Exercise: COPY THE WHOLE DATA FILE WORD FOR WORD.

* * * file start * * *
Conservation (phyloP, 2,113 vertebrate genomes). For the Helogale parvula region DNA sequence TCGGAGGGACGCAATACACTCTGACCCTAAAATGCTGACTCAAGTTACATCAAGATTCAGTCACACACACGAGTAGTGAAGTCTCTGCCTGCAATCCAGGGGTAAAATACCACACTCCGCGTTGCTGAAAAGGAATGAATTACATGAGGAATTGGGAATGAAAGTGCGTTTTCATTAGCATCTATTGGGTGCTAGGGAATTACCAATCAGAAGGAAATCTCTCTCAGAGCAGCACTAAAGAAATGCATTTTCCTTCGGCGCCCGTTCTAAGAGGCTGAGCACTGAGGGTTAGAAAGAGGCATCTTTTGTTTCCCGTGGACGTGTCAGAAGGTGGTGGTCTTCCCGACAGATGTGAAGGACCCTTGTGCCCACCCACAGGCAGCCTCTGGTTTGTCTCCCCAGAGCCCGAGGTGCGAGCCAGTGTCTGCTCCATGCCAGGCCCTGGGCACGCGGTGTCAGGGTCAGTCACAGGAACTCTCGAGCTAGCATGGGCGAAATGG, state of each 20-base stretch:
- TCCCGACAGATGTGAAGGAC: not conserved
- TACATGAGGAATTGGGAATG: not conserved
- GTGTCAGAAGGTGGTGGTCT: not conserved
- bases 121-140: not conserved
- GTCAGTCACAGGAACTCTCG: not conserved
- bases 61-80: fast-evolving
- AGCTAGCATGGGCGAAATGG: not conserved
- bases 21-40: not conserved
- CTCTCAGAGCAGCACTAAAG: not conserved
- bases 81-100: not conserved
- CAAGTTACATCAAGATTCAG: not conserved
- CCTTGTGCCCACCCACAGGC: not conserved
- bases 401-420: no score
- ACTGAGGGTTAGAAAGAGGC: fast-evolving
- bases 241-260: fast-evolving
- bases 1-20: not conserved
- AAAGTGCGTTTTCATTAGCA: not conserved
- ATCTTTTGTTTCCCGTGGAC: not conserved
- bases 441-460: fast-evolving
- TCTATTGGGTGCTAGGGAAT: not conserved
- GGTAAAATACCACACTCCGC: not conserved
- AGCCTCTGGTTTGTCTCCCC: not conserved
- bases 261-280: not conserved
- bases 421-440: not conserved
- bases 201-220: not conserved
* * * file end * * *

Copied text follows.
Conservation (phyloP, 2,113 vertebrate genomes). For the Helogale parvula region DNA sequence TCGGAGGGACGCAATACACTCTGACCCTAAAATGCTGACTCAAGTTACATCAAGATTCAGTCACACACACGAGTAGTGAAGTCTCTGCCTGCAATCCAGGGGTAAAATACCACACTCCGCGTTGCTGAAAAGGAATGAATTACATGAGGAATTGGGAATGAAAGTGCGTTTTCATTAGCATCTATTGGGTGCTAGGGAATTACCAATCAGAAGGAAATCTCTCTCAGAGCAGCACTAAAGAAATGCATTTTCCTTCGGCGCCCGTTCTAAGAGGCTGAGCACTGAGGGTTAGAAAGAGGCATCTTTTGTTTCCCGTGGACGTGTCAGAAGGTGGTGGTCTTCCCGACAGATGTGAAGGACCCTTGTGCCCACCCACAGGCAGCCTCTGGTTTGTCTCCCCAGAGCCCGAGGTGCGAGCCAGTGTCTGCTCCATGCCAGGCCCTGGGCACGCGGTGTCAGGGTCAGTCACAGGAACTCTCGAGCTAGCATGGGCGAAATGG, state of each 20-base stretch:
- TCCCGACAGATGTGAAGGAC: not conserved
- TACATGAGGAATTGGGAATG: not conserved
- GTGTCAGAAGGTGGTGGTCT: not conserved
- bases 121-140: not conserved
- GTCAGTCACAGGAACTCTCG: not conserved
- bases 61-80: fast-evolving
- AGCTAGCATGGGCGAAATGG: not conserved
- bases 21-40: not conserved
- CTCTCAGAGCAGCACTAAAG: not conserved
- bases 81-100: not conserved
- CAAGTTACATCAAGATTCAG: not conserved
- CCTTGTGCCCACCCACAGGC: not conserved
- bases 401-420: no score
- ACTGAGGGTTAGAAAGAGGC: fast-evolving
- bases 241-260: fast-evolving
- bases 1-20: not conserved
- AAAGTGCGTTTTCATTAGCA: not conserved
- ATCTTTTGTTTCCCGTGGAC: not conserved
- bases 441-460: fast-evolving
- TCTATTGGGTGCTAGGGAAT: not conserved
- GGTAAAATACCACACTCCGC: not conserved
- AGCCTCTGGTTTGTCTCCCC: not conserved
- bases 261-280: not conserved
- bases 421-440: not conserved
- bases 201-220: not conserved